Recently at Eureka we have begun carrying high quality sterling silver findings and as a result we’ve learned a lot more about the business of silver. Since the market for this precious metal is so volatile and confusing, we thought we’d share some of the things we’ve learned so that you can be sure that you’re getting good quality materials for your jewelry projects.
Firstly, there is a big difference between silver-plated and sterling silver items. Silver plate is the process of bonding an extremely thin layer of silver to a base metal such as copper, brass, white metal, or nickel using a technique that is called electroplating.
The Sterling silver standard in the US is 92.5% pure silver. American made Sterling silver is always marked Sterling or 925. Silver, especially for jewelry components, has to be mixed with other stronger metals such as copper because pure silver is a very soft metal that would not withstand any amount of wear and tear.
European or Continental silver is generally not Sterling silver, according to the standard of .925. Germany’s standard is .800, which is substantially lower in pure silver content. It is only 80% pure. Russian silver is usually marked .840 or 87.5% pure. France’s standard is .950, which is higher in purity than the sterling standard of .925. French silver is also hallmarked and stamped .950 or has a hallmark of a head of Minerva, indicative of 95% pure. Italian sterling is generally .925.
Other silver producing countries such as India or Bali have less consistency and may not always be marked. When buying this silver it is important to use a reputable dealer. Many US based importers of foreign silver jewelry findings will conduct their own testing by independent labs that can attest to the purity of the silver content in their components. Reputable sellers will be able to show proof of these tests which are called assays. At Eureka, we have assays for our Sterling silver items such as our Designer Clasps which show them to have a very high silver content, above even the 92.5% standard. These findings are 95% pure silver.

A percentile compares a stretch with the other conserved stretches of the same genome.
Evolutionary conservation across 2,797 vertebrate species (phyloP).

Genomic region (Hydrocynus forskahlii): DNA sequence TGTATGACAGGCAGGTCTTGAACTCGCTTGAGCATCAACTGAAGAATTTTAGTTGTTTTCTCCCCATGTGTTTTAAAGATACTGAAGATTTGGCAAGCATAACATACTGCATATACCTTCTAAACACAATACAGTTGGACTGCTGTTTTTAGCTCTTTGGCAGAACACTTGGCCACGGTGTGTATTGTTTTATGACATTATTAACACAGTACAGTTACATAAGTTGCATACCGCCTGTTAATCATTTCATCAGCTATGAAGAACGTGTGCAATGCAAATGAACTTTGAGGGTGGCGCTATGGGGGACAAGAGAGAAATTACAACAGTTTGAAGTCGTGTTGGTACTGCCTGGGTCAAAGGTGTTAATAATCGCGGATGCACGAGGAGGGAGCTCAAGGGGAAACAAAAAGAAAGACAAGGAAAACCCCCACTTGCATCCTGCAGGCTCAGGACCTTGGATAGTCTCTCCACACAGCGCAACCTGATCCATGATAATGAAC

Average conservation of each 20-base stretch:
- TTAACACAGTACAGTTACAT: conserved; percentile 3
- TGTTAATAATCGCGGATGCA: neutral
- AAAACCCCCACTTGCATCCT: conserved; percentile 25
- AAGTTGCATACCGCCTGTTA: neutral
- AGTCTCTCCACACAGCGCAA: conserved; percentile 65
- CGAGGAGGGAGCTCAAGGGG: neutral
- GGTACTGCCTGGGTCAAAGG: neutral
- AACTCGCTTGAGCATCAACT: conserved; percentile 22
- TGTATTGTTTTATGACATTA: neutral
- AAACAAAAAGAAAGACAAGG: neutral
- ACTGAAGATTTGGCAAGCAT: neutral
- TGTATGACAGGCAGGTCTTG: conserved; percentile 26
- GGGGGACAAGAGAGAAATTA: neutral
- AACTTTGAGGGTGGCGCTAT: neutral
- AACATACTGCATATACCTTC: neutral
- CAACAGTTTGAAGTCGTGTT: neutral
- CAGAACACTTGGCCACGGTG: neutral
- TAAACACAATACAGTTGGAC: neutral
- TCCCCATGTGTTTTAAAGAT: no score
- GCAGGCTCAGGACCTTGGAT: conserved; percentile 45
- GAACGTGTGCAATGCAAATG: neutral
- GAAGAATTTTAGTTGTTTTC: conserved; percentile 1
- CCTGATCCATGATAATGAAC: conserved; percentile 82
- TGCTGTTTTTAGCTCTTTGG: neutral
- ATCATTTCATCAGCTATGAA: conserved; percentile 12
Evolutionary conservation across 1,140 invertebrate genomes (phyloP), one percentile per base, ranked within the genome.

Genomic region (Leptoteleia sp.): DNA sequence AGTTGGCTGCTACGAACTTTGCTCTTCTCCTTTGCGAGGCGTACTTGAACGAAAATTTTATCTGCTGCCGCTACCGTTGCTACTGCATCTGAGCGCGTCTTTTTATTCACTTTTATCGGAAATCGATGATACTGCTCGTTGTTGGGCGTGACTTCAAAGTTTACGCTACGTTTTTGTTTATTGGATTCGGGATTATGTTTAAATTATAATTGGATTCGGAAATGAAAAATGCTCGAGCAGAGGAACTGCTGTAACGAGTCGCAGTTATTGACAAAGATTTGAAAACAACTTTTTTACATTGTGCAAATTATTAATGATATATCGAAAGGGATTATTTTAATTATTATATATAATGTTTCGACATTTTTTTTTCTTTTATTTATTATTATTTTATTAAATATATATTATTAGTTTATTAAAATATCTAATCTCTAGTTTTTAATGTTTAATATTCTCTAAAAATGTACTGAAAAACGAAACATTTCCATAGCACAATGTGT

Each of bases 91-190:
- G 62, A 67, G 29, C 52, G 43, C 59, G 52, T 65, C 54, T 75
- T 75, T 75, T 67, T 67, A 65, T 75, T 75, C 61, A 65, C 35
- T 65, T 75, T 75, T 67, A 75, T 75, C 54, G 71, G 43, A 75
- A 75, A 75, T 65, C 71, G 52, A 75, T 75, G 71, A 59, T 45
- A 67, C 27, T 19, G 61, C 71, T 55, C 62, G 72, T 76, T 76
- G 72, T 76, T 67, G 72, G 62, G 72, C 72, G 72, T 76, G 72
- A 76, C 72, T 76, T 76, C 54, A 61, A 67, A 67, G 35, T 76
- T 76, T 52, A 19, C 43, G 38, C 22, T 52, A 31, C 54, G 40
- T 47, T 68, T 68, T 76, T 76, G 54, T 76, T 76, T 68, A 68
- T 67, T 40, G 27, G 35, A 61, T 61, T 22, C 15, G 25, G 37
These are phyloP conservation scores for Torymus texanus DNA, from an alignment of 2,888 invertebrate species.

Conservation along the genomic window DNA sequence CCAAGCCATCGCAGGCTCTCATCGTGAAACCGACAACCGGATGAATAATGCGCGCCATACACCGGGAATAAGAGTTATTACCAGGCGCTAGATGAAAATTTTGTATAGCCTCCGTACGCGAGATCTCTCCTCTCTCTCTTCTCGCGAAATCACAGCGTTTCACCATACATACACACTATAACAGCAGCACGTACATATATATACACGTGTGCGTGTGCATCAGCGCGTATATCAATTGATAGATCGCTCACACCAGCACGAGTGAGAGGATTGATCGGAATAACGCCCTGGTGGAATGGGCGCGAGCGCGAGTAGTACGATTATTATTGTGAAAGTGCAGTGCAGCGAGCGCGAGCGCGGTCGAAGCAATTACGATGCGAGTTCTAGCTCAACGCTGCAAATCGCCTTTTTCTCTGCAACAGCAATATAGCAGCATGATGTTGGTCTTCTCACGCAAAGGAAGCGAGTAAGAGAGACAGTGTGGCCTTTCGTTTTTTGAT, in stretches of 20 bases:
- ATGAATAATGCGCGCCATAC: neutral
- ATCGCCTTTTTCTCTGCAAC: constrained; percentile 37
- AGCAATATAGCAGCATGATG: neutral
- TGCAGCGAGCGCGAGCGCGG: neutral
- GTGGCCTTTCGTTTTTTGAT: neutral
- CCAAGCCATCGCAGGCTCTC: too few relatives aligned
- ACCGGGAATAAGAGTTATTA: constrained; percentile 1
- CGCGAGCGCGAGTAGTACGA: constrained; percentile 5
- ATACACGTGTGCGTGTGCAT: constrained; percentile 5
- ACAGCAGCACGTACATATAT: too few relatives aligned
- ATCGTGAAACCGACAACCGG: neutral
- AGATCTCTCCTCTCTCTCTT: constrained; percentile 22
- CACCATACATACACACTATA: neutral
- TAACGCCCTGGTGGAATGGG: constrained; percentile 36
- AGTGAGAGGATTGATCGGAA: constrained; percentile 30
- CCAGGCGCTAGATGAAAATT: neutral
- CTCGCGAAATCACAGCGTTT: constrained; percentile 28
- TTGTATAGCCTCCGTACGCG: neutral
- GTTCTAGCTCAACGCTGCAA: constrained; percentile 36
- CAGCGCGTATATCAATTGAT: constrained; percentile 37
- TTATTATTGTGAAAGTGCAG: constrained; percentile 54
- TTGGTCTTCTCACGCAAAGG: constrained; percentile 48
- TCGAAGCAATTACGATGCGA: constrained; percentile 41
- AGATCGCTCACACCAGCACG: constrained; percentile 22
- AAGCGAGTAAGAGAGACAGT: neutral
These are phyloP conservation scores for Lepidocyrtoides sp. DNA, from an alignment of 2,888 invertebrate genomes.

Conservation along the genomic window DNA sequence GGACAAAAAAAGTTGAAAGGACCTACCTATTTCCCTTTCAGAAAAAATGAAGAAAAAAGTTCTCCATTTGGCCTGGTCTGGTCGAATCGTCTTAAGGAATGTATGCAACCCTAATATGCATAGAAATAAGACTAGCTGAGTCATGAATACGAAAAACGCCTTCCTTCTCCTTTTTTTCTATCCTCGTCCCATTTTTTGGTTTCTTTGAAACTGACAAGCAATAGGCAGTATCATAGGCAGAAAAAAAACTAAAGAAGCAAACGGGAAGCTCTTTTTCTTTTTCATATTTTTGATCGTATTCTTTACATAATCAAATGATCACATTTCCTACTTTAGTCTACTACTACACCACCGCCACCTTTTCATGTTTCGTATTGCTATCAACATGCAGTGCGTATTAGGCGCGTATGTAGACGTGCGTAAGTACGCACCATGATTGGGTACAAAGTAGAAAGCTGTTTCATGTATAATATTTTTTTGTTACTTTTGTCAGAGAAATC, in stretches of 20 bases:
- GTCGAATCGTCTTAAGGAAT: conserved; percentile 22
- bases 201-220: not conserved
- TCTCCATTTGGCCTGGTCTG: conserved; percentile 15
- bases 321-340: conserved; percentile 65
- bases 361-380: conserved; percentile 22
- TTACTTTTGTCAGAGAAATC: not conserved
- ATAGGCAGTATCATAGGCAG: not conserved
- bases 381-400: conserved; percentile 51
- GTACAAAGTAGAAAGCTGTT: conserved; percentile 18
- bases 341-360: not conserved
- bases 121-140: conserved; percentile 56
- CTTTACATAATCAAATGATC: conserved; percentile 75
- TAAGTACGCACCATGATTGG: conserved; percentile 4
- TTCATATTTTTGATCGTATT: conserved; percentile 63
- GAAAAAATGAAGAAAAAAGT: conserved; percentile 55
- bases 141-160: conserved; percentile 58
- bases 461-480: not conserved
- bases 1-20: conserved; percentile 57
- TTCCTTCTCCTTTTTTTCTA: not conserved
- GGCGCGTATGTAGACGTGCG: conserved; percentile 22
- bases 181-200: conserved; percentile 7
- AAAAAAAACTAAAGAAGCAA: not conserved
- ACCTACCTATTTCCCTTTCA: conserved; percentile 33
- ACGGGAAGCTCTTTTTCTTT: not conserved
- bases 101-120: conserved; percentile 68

It is also important to be aware that there is a lot of fraud in the silver marketplace. Due to the recent high prices on the market for silver, there has been a huge influx of silver plated brass from China that is being sold as Sterling and in some cases is even marked/stamped as 925. Knowledgeable dealers have been warning buyers not to purchase silver from China unless you know your source and are absolutely certain you know what you are purchasing. Many of these Chinese sellers are selling silver at prices way below market value which is a huge red flag. Don’t be fooled that you are getting a good deal, you could be falling for a scam.
With extremely few exceptions, Sterling silver is always marked. The sterling standard has been around for centuries so even antiques and vintage findings will be marked as Sterling.